Ukraine Situation Report: Russia Relying On ‘Degraded’ Ammo Says Pentagon

Russia is increasingly relying on degraded, potentially dangerous-to-handle artillery and rocket rounds – in some cases produced more than four decades ago – as its stocks of new munitions are depleting after more than nine months of full-on war in Ukraine, according to the Pentagon.

The Russian stocks of what the Pentagon calls “fully serviceable” or new artillery and rocket rounds will likely last until early next year, a senior U.S. defense official told reporters, including from The War Zone, Monday. 

Russian forces are running out of new artillery and rocket munitions and are increasingly using old, degraded, potentially dangerous-to-handle munitions, according to the Pentagon. (Photo by Leon Klein/Anadolu Agency via Getty Images)

But those stocks are “rapidly dwindling, probably forcing them to increasingly use ammunition in what we would consider degraded conditions,” the official said, speaking on condition of anonymity. “So this essentially puts Russian forces in a position to have to make a choice about what risks it’s willing to accept in terms of increased failure rates, unpredictable performance, and whether or not these degraded munitions would require any type of refurbishment, which of course requires a certain amount of expertise at times.”

Russian reliance on older ammunition has resulted in a lot of duds, or worse, said the official.

“You load the ammunition and you cross your fingers and hope it’s going to fire,” the official said. “Or wherever it lands that it’s going to explode.”

Russia is running out of new munitions the Pentagon said on Monday. (Photo by Leon Klein/Anadolu Agency via Getty Images)

Russia has “drawn from its aging ammunition stockpile, which does indicate that they are willing to use that older ammunition some of which was originally produced more than 40 years ago,” the official said.

As a result, “the Russian military will very likely struggle to replenish its reserve of fully serviceable artillery and rocket ammunition through foreign suppliers, increased domestic production and refurbishment.”

That’s why Russia is turning to Iran and North Korea “to try to obtain some more dependable ammunition,” the official said.

But Russia may no longer be able to count on Iran to provide short-range ballistic missiles (SRBMs), a shift which Ukrainian intelligence officials said had been anticipated to take place last month.

Iran, fearing an international backlash, “wants to limit the range of the missiles it plans to provide Russia for the war in Ukraine, four senior Israeli officials told Axios, citing intelligence reports.”

The U.S. position is that such transfers of arms from Iran to Russia violate UN Security Council resolution 2231, which among other things calls for any Iranian nuclear, ballistic missile or arms transfers to be approved by the U.N.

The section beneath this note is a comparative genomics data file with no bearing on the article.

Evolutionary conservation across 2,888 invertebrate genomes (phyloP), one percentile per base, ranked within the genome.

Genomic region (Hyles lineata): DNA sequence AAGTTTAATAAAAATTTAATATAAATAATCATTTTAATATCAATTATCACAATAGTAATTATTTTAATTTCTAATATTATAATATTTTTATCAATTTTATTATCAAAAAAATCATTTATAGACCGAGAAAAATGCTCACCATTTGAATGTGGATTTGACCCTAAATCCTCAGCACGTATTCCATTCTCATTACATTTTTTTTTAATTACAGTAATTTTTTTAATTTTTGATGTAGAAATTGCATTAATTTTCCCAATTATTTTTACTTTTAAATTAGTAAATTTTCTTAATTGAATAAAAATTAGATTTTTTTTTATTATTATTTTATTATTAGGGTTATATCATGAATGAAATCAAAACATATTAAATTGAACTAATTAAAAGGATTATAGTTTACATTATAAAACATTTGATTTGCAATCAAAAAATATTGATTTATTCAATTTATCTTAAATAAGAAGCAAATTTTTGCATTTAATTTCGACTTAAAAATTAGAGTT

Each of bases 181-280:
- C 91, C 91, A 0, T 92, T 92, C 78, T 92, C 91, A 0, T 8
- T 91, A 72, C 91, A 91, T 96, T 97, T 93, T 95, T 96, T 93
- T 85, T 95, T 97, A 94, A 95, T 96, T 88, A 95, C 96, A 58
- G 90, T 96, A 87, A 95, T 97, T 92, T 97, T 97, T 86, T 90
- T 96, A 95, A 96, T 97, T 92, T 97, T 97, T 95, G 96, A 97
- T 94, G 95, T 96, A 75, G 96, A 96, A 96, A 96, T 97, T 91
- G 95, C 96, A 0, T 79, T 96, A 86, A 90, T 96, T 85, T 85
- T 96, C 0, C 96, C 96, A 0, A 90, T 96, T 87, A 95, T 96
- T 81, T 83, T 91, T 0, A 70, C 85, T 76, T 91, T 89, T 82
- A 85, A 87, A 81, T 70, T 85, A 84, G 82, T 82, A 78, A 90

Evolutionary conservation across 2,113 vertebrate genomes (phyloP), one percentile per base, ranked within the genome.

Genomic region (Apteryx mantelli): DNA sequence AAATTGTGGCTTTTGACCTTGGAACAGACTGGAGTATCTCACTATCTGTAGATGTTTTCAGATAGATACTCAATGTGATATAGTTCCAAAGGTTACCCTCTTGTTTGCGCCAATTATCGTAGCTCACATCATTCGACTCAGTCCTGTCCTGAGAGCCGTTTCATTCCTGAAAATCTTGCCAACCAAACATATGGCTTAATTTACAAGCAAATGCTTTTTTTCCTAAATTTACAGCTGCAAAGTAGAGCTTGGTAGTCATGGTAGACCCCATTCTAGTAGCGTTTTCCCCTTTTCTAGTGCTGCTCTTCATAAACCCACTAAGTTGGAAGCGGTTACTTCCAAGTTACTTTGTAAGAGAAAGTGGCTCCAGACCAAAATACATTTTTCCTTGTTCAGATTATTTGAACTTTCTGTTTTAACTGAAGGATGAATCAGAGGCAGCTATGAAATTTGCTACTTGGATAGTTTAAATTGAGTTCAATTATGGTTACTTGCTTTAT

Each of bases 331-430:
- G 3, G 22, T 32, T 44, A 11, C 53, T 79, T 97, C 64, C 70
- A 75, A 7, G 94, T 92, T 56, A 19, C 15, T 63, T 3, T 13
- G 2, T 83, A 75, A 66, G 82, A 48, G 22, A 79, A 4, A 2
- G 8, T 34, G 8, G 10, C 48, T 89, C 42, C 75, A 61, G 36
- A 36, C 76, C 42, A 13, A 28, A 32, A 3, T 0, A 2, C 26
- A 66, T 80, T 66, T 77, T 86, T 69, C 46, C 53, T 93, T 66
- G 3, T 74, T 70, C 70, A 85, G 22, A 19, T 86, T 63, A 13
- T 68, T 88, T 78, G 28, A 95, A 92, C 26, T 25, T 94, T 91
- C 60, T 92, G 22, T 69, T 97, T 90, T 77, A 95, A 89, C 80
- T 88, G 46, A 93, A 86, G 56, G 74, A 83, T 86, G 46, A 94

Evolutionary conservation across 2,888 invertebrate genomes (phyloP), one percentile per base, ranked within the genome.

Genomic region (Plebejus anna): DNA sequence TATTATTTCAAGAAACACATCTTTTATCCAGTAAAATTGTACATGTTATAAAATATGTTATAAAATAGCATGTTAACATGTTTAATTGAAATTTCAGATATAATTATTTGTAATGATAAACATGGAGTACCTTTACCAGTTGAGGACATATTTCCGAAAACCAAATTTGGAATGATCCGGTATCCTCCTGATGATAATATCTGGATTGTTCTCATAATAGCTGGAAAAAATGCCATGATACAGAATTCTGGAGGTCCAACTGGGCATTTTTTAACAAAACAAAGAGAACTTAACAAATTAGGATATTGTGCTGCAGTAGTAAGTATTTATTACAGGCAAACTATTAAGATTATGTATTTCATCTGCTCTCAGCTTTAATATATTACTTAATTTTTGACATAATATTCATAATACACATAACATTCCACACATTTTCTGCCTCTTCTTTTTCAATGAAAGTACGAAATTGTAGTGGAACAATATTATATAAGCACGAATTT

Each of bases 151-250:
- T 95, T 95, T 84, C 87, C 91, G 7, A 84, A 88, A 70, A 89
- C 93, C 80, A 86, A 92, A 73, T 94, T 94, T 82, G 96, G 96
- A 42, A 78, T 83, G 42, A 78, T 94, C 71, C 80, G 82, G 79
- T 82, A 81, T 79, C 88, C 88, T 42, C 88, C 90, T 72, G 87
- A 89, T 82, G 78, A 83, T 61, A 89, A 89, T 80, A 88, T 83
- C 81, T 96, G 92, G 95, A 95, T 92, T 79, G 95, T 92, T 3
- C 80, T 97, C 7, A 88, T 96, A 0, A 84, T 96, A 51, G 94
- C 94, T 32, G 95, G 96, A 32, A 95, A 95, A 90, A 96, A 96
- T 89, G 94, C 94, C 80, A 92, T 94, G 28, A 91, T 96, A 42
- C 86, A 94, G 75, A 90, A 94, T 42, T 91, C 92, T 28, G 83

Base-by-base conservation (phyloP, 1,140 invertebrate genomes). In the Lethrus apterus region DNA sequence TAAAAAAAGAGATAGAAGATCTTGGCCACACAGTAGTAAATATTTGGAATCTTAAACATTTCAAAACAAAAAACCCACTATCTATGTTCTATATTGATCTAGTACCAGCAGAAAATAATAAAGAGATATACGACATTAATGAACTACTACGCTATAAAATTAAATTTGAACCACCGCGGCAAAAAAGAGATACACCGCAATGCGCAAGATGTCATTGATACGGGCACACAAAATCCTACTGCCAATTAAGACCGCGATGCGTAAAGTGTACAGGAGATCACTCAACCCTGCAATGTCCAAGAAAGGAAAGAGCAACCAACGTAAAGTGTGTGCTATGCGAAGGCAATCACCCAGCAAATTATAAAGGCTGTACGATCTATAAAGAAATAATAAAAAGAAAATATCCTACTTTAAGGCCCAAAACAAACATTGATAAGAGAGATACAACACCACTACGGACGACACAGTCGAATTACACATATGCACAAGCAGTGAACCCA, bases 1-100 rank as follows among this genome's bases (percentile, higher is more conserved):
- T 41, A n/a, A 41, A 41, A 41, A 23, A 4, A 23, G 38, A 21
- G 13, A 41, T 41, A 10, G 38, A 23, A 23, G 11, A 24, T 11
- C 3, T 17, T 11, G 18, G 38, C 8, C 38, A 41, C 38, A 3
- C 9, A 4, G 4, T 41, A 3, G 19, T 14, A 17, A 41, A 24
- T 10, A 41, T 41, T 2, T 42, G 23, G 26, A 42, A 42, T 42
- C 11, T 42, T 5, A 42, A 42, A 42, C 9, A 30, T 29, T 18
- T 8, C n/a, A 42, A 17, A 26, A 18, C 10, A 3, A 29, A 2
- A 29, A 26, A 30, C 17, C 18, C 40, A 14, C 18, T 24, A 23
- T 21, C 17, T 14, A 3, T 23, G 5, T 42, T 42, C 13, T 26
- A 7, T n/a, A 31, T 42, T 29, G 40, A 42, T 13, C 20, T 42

In an effort to mitigate the international fallout and not violate that resolution, “Iran plans to give Russia only missiles with a range of less than 300 kilometers and modify other missiles so they stay within the parameters of the resolution, the Israeli officials said,” according to Axios.

This includes the Fateh-110 missile system, which has a range of 300 kilometers, but, according to the report, “the Iranians plan to modify it so that it doesn’t violate the resolution, according to the Israeli officials.”

Iran will limit its sale of short-range ballistic missiles to Russia only to those with a range of 300 kilometers, like the Fateh-110, Axios reported. (Photo by Mohsen Shandiz/Corbis via Getty Images)

The Iranians had also considered sending Russia the Zolfaghar missile, with a range of about 435 miles, but are no longer planning to, according to Axios.

You can read more about Iran’s SRBMs and its previous plans to ship them to Russia in our coverage here. We will have to wait and see if these reports of an altered export strategy for the missiles prove accurate.

Meanwhile, on Monday, British Defense Minister Ben Wallace said his nation was not ruling out sending longer-range munitions to Ukraine than the Guided Multiple Launch Rocket System (GMLRS) for the M142 High Mobility Artillery Rocket Systems, or HIMARS and M270 multiple launch rocket systems (MLRS) provided by the U.S. and allies.

So far, those launchers, which have had a major impact on the battlefield already, fire M30A1 and M31A1 227mm precision-guided rockets, which have advanced fragmentation and unity high-explosive warheads respectively. Both types have a stated maximum range of at least approximately 43.5 miles (70 kilometers).

To date, the U.S. has declined to provide Ukraine with any variant of the Army Tactical Missile System (ATACMS) short-range ballistic missile that would greatly extend the range the country could hold Russian targets at risk of missile attacks. It can also destroy larger, more heavily fortified targets across its up to nearly 200-mile range.

But Monday, Wallace said if Russia continues to attack Ukraine’s civilian infrastructure, he will keep an “open mind” on the systems Britain will provide Ukraine.

Such attacks, he said, are “against all the rules of law, including the Geneva Conventions” and constitute “war crime[s].” He stated that the attacks should “not go unpunished. I constantly review the weapon systems we could provide.”

“We too have in our armory potential weapon systems that are longer [range], and should the Russians continue to target civilian areas and try and break those Geneva conventions then I will be open-minded to seeing what we do next.”

What exactly he is referring to isn’t clear. Storm Shadow cruise missiles, a highly advanced air-launched weapon, and submarine-launched Tomahawk cruise missiles are the only types in inventory that immediately come to mind. Tomahawk is a non-starter and Storm Shadow would be a major escalation in capabilities if offered to Ukraine in some form.

Before going into the latest news from Ukraine, The War Zone readers can get caught up on our previous rolling coverage here.